A review of high-speed pursuit guidelines is underway as part of a broader review into Operation Toric, ACT Chief Police Officer Neil Gaughan confirmed.
But the Territory’s top police officer told an annual reports hearing on Tuesday (1 November) he believes the practice is still “inherently dangerous, for my members [and] to the community, so when we can avoid it, we will and we should”.
A “limited pursuit” policy for car chases was legislated in 2016 following a push from then-Road Safety Minister Shane Rattenbury.
He said at the time pursuits would only occur where “the harm caused by failing to stop the vehicle outweighs the harm that all too often is the result of a pursuit”.
This limited the reasons for which an officer would be allowed to begin a chase to when there is a serious risk to public safety or in relation to a major crime involving the injury or death of a person.
High-speed pursuits have long been a contentious issue in the Territory, particularly since the highly publicised death of 21-year-old university student Clea Rose in Civic in 2005.
She died after being hit by a 14-year-old boy driving a stolen car while pursued by police.
Between 2004 and 2016, nine people were killed in crashes related to police pursuits.
Police Minister Mick Gentleman told the hearing on Tuesday he had spoken to CPO Gaughan about his own concerns relating to police chases.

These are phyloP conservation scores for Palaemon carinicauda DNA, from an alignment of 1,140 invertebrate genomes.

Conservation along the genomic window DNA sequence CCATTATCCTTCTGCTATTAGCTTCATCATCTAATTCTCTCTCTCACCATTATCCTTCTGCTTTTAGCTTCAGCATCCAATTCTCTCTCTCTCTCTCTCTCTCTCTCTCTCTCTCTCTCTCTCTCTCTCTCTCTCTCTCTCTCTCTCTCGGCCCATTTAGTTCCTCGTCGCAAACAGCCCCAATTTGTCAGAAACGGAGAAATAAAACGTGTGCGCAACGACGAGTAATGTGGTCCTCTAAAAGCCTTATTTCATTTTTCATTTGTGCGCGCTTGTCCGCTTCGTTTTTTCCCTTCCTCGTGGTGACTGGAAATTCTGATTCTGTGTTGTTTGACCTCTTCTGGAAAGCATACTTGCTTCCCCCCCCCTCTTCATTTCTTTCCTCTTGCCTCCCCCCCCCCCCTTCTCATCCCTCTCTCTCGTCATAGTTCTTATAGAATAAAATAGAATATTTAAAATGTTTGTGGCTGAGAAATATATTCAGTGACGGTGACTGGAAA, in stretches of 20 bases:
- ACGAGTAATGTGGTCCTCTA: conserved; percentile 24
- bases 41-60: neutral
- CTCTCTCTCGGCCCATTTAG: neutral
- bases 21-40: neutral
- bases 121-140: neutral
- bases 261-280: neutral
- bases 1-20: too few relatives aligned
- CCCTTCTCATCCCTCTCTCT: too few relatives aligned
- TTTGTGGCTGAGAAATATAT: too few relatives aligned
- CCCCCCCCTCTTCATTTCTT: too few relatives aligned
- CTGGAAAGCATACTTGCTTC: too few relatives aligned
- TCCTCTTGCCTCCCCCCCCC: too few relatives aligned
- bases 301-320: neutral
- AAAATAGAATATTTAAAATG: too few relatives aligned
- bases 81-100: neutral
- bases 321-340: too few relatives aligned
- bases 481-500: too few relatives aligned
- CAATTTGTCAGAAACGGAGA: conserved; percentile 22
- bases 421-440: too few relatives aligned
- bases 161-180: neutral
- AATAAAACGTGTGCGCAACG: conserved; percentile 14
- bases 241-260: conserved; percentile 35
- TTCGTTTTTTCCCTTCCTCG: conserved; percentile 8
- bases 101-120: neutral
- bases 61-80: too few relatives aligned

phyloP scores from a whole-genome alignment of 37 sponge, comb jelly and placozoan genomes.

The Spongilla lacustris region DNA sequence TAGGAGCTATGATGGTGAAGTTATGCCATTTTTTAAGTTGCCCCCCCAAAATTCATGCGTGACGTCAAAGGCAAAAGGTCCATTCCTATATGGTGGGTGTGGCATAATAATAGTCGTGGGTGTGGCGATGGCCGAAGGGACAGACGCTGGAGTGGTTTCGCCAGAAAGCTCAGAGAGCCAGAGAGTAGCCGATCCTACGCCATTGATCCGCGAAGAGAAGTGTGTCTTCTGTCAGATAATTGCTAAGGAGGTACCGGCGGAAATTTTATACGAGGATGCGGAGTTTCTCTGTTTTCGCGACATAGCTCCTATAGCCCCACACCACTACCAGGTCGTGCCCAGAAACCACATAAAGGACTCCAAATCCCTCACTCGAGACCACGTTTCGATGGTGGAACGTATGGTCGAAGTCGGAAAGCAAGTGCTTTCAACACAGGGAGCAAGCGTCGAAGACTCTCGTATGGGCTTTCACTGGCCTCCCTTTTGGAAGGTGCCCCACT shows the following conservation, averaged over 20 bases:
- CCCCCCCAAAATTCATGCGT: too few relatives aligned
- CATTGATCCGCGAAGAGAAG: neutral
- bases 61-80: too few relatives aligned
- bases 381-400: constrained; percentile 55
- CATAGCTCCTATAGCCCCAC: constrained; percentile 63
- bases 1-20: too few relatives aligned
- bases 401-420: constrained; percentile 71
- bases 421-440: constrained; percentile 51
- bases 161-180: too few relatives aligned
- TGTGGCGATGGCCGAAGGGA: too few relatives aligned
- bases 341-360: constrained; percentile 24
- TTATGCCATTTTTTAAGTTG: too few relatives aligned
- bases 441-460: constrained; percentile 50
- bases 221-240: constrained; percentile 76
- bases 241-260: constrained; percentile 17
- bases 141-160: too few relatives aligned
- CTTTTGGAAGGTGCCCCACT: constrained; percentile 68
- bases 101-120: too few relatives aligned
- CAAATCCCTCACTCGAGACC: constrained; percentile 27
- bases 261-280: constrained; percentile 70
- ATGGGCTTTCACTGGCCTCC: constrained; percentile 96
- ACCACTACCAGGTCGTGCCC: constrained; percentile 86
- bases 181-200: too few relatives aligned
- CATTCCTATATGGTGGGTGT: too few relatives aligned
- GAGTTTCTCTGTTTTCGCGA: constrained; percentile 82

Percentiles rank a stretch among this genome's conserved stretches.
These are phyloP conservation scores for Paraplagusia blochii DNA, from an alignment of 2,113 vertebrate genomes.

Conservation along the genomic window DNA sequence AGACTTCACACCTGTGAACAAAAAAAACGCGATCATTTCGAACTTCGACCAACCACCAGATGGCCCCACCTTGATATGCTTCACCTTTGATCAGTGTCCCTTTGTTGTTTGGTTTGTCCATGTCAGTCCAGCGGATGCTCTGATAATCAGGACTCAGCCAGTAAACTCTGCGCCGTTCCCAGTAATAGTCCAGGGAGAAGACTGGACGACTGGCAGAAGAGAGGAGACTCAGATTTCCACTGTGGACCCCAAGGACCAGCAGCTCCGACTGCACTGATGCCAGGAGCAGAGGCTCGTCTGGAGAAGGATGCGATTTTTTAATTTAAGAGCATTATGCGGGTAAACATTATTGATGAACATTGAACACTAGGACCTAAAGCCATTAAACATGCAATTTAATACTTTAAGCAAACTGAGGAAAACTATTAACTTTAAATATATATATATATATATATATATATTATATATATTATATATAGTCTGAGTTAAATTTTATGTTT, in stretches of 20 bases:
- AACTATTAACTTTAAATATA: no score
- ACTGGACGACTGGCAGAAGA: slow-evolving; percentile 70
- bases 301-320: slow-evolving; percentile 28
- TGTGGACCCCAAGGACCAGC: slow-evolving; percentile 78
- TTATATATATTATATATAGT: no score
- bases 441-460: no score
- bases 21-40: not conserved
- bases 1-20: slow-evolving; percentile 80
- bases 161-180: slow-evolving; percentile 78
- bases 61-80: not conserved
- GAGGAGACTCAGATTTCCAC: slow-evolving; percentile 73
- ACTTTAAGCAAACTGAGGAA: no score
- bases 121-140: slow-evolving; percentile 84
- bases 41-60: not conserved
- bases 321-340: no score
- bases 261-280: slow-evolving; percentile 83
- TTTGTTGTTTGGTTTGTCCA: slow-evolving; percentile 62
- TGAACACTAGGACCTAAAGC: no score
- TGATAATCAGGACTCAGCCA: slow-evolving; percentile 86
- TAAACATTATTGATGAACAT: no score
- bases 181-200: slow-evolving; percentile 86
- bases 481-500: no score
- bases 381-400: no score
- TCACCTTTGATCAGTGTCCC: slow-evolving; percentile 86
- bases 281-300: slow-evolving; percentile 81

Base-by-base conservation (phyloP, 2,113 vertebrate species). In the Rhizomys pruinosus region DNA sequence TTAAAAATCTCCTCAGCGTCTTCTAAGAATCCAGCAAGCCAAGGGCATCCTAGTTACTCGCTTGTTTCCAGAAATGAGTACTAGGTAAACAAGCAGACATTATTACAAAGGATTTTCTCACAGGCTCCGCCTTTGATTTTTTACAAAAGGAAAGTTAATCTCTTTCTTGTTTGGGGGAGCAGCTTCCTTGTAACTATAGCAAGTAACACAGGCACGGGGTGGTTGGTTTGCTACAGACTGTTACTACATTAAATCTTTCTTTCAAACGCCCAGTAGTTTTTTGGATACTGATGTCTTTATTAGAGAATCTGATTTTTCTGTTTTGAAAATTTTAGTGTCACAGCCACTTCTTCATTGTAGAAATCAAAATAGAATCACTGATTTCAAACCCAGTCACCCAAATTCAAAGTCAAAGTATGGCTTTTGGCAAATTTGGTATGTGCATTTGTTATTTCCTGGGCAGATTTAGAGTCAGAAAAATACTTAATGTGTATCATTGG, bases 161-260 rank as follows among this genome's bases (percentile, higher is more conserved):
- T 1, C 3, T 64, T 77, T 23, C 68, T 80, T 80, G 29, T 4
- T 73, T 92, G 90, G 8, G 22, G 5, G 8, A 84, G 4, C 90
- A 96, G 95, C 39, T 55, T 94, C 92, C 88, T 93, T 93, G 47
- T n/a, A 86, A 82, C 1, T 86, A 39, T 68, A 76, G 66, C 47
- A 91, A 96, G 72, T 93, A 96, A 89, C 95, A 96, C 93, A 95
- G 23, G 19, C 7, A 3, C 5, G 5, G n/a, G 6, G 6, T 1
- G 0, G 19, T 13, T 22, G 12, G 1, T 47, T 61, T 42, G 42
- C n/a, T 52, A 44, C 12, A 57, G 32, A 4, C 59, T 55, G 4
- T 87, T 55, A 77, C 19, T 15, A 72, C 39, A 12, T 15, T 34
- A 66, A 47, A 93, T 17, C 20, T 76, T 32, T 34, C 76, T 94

Mr Gentleman said the decision of whether or not to pursue a chase was an operational one and up to the officer.
But some officers involved in the ongoing Operation Toric have aired concerns about the current policy.
That operation was set up to target recidivist offenders engaging in behaviours like stealing vehicles, property damage, theft and driving at police.
Some police officers have raised concerns these offenders – the majority of whom are known to police – now know the rules so well they are using them to their advantage and deliberately engaging police vehicles in chases and then ending them by driving on the wrong side of the road.
Crossborder concerns and jurisdictional issues also played a role, with CPO Gaughan saying ACT Policing was working with its counterparts over the border as both jurisdictions grappled with this cohort of individuals.
He noted many ACT citizens hopped the border to offend in NSW and vice-versa.
CPO Gaughan was asked whether the review had been kickstarted following Operation Toric.
“No policy or legislation should say still – it always needs to be reviewed, we always need to be nimble and we should admit when we think things need to be looked at,” he responded.
The review is being conducted independently of the police and will be used as part of Operation Toric’s case review.
Since its inception in September, Operation Toric has led to 122 arrests for 310 offences, including aggravated and dangerous driving, driving at police, taking a motor vehicle without consent, drug driving, and firearm-related charges.
Of these, 39 people were on bail, 16 on good behaviour orders, five on intensive corrections orders and eight were on parole, with two of these from NSW, and “less than a handful” were first-time offenders.
CPO Gaughan said these offenders were known to police, while a small cohort presented a significant risk to the community due to their engagement in risky activities like high-speed chases and motor vehicle theft.